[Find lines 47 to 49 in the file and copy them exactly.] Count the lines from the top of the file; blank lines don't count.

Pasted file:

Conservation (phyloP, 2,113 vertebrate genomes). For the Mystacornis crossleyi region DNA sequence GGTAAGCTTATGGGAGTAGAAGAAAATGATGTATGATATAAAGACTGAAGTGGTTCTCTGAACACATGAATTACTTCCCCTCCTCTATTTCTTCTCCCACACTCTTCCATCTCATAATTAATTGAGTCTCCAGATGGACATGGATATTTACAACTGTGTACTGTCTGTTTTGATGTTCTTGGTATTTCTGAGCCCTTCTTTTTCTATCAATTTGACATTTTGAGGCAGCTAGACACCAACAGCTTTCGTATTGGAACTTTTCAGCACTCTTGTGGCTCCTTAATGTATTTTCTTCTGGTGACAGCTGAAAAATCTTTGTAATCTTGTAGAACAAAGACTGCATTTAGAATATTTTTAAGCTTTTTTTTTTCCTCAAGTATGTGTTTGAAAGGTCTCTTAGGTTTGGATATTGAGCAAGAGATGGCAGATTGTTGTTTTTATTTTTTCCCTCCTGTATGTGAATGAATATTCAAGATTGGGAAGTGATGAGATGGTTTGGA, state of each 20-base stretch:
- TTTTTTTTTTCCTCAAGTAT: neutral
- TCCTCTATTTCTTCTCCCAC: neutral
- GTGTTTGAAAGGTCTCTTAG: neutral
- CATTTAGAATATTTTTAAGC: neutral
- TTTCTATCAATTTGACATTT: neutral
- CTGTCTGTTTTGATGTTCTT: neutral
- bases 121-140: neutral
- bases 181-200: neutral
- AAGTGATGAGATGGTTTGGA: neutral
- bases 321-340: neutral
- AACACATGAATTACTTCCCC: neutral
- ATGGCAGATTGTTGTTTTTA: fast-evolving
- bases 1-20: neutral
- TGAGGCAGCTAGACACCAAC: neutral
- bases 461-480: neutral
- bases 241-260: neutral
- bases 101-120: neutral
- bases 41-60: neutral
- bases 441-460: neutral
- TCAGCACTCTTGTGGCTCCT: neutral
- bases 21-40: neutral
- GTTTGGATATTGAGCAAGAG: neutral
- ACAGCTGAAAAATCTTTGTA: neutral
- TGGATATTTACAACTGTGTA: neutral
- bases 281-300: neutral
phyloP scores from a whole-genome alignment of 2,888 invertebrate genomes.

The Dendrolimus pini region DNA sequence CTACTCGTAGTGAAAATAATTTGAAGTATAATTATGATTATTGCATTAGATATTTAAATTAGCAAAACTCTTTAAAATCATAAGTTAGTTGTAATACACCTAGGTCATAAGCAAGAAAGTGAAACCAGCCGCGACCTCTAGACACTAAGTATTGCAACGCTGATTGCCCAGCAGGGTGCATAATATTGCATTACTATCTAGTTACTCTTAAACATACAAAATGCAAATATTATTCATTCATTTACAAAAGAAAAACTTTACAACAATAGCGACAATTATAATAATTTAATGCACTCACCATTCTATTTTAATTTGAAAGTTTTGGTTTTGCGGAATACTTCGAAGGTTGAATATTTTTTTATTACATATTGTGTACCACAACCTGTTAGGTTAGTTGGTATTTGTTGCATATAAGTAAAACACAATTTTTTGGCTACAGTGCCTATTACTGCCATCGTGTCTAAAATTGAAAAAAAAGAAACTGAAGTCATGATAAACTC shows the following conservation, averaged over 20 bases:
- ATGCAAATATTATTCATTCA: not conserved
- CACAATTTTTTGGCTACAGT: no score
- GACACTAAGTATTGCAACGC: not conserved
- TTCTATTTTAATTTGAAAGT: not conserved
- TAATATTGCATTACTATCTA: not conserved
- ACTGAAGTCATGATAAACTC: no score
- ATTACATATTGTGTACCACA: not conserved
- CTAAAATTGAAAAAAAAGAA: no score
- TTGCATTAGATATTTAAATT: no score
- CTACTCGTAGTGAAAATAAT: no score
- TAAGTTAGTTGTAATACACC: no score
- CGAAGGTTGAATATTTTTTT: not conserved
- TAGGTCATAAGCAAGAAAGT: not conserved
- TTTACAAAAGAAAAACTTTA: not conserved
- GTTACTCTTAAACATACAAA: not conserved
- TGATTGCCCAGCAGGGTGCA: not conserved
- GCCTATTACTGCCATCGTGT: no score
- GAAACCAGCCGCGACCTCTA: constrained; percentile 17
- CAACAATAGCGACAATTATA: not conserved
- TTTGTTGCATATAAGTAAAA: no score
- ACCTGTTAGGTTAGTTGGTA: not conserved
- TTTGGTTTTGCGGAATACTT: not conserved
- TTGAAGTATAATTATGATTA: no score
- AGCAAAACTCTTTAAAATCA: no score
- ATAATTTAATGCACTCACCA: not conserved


- CAACAATAGCGACAATTATA: not conserved
- TTTGTTGCATATAAGTAAAA: no score
- ACCTGTTAGGTTAGTTGGTA: not conserved